I'm new to Arduino and spent shockingly long on an RFID code variant. Unfortunately someone then snuck into my flat and nicked my laptop. The sketch however is still on my Arduino UNO, is there a practical way to recover it in a format that would be useful? Or would my time be better spent trying to recreate it from scratch?

I've come across some references to bootloaders/HEX/temp files but I'm not sure how that would work or if it would result in anything useful at the end of the day.

Thank you for your help!

  • \$\begingroup\$ No. You can read out the compiled code (and clone it into another board) but that is very far from being useful source code. Any research of your own would have lead you to this conclusion. \$\endgroup\$ Commented Jul 27, 2020 at 13:54

2 Answers 2


You can't. I'm sorry about your laptop, and about the lost code.

You could probably download the binary program that runs on the hardware.

Downloading the binary gives you the binary, not the "sketch" (which is the source code). It's the compiled binary. There's no way to get back to the source code but to reverse-engineer it, which is probably way, way harder than re-writing it from scratch, since you know what it was doing.

Also: software developers, and especially embedded developers like you, should be in the habit of working with source version control systems. Exactly because code gets lost, and exactly because not every code version is perfect.

It's the first thing I request any student that works for me sets up: Get git, watch the git-scm videos (DO IT NOW. It's 20 minutes of time that you will get back in less than a week if you work with code that you sometimes have to "rewind" to figure out how to do something right. And I bet you had to do that a couple of times, right?), and maybe read a chapter or two into the git book. Every single of my students doesn't want to do that (especially when they are under time pressure), and then regret not doing it earlier when they really have to do it. With git, and private git repos, eg. on gitlab, github, bitbucket,... you get proper source backups, and a way to rewind, try new things without having to make copies of everything, document your progress.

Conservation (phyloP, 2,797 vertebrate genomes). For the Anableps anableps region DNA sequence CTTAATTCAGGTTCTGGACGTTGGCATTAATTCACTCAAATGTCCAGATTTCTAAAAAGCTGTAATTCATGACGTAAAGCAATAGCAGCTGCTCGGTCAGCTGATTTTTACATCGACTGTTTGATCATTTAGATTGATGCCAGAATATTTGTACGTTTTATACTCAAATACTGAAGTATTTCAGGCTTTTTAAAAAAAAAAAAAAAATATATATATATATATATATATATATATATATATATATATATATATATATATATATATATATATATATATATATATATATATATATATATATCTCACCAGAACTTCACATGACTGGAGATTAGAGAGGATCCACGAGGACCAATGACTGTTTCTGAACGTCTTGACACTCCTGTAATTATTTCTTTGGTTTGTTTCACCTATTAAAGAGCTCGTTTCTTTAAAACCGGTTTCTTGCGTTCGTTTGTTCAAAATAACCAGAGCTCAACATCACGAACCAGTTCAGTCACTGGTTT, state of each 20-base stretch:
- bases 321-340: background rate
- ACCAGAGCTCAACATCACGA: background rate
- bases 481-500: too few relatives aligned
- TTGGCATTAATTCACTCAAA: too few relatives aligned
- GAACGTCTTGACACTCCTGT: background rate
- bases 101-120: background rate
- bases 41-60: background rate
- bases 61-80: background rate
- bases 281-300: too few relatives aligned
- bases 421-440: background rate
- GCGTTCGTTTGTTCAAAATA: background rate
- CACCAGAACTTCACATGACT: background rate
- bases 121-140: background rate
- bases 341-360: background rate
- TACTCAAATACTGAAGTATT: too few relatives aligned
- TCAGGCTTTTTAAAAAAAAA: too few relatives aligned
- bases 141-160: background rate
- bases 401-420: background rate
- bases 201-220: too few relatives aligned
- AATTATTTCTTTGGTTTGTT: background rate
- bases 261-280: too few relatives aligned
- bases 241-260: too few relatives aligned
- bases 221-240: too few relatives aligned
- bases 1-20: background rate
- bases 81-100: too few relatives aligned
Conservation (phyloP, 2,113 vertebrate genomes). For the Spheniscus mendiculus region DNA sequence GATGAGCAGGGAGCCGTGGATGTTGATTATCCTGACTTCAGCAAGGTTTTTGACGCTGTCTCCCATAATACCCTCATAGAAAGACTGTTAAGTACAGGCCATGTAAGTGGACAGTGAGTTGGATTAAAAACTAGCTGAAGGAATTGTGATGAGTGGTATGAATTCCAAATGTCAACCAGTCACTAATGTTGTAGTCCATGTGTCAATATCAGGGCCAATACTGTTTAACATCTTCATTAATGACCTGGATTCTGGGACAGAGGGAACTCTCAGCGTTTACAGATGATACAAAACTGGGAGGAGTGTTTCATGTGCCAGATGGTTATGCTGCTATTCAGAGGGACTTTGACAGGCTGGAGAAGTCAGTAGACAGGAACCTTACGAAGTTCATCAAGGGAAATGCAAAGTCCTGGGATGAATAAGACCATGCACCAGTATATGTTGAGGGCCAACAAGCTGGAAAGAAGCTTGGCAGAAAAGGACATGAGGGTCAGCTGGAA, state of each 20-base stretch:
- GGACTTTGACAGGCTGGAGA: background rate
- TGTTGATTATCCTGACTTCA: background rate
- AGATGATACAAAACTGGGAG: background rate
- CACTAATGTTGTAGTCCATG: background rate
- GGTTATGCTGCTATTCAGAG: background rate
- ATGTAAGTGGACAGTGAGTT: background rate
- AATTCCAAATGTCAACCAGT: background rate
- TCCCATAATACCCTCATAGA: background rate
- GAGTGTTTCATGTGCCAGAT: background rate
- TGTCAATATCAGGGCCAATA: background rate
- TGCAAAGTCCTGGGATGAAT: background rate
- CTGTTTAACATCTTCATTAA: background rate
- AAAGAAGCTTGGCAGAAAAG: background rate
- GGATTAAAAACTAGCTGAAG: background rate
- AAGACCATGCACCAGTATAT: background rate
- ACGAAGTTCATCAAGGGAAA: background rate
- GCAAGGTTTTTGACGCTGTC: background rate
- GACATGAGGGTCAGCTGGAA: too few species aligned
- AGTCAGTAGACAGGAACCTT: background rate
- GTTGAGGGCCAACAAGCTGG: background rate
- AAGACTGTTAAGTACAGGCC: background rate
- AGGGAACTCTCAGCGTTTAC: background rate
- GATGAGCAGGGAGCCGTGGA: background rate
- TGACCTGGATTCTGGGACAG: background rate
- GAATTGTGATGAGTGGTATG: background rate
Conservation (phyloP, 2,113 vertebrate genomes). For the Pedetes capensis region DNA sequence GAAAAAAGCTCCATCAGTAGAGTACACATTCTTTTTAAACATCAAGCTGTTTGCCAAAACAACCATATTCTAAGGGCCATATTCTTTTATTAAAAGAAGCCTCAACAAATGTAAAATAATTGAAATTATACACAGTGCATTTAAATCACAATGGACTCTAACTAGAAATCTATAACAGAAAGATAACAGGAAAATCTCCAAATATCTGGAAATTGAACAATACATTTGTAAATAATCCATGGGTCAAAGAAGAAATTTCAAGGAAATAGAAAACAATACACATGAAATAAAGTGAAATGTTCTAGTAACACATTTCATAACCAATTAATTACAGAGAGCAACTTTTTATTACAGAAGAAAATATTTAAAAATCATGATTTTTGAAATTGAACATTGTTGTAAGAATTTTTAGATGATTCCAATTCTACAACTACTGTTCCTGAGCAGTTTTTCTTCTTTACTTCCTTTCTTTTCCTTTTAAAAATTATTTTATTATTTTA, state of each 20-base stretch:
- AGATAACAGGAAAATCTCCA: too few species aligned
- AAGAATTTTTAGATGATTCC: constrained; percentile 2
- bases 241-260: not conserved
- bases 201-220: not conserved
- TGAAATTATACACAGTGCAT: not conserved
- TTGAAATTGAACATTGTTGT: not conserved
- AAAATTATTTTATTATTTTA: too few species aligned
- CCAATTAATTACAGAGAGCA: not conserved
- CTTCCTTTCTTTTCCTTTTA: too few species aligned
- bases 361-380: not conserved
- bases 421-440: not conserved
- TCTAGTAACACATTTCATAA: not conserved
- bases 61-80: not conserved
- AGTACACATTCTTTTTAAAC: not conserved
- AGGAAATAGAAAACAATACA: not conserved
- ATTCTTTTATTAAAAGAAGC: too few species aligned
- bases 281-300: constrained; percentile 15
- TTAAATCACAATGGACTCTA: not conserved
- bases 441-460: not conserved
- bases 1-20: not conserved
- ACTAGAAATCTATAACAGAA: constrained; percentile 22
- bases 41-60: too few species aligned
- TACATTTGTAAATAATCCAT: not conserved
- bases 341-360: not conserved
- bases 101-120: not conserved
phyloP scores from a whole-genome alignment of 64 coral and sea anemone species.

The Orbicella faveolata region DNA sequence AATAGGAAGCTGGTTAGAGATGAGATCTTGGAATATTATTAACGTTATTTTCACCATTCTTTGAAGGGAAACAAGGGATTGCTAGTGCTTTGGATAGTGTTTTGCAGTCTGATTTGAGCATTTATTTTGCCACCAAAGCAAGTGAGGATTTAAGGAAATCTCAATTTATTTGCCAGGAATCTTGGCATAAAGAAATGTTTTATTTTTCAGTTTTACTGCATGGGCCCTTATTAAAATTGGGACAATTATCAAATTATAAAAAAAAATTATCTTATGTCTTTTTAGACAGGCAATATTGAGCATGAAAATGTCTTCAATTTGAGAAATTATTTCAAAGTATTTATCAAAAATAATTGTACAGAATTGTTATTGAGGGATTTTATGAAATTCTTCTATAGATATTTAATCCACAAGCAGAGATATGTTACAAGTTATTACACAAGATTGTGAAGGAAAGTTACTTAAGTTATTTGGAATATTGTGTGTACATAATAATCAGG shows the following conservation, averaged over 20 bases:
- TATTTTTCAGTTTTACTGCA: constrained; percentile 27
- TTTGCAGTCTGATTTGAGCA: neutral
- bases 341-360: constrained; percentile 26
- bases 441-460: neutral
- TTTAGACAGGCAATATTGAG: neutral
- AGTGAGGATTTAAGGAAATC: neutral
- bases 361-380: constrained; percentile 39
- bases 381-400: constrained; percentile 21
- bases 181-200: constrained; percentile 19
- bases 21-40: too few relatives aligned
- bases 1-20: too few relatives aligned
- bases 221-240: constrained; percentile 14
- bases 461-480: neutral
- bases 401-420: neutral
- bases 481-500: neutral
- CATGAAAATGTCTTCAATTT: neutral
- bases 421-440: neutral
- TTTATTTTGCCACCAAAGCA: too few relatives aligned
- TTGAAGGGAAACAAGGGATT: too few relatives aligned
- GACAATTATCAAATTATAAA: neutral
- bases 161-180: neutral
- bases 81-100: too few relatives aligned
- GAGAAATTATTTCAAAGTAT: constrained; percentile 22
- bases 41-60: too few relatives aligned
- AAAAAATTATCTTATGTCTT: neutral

As far as I know, unfortunately, it's not possible. However, I have read (https://forum.arduino.cc/index.php?topic=6150.0) that under certain circumstances and with great effort it may be possible to sketch the binary out of the Arduino. Unfortunately I have no real experience with this. If I may give you a hint: Rewrite the sketch and learn from it to create more secure backups (google Drive, on drive...)

Maybe this can help (Quote from this forum: https://forum.arduino.cc/index.php?topic=6150.0):

if you press the [compile-upload] button with the shift pressed you get information how a sketch get uploaded (commands etc). If you are able to extract the hexcode from one Arduino  this verbose output might give some clues how to upload the hexfile. Check http://www.nongnu.org/avrdude/user-manual/avrdude.html#Top

Just read the page myself and found on http://www.nongnu.org/avrdude/user-manual/avrdude_4.html#Option-Descriptions the option -U memtype:op:filename[:format] (options are case sensitive!!)

The op field specifies what operation to perform:
r   read the specified device memory and write to the specified file
w   read the specified file and write it to the specified device memory

So one can read and write from a device ( I expect reading will produce a 32K image, even if the original sketch was less)


The format field is optional and contains the format of the file to read or write. Possible values are:
r    raw binary; little-endian byte order, in the case of the flash ROM data

So it must be possible to download a raw binary from one device and upload it to another one. You must also have the port right and other flags, so read it more carefully than I did. As Cr0sh said you wil not  get the sourcecode but this thread http://www.arduino.cc/cgi-bin/yabb2/YaBB.pl?num=1241117308 is about disassembling the generated hexcode so you may get a faint echo of the original source

PLease let us know if you succeeded as this is a way to quick multiply a busload of Arduinos with the same sketch. Very interesting.

Hope this was helpful


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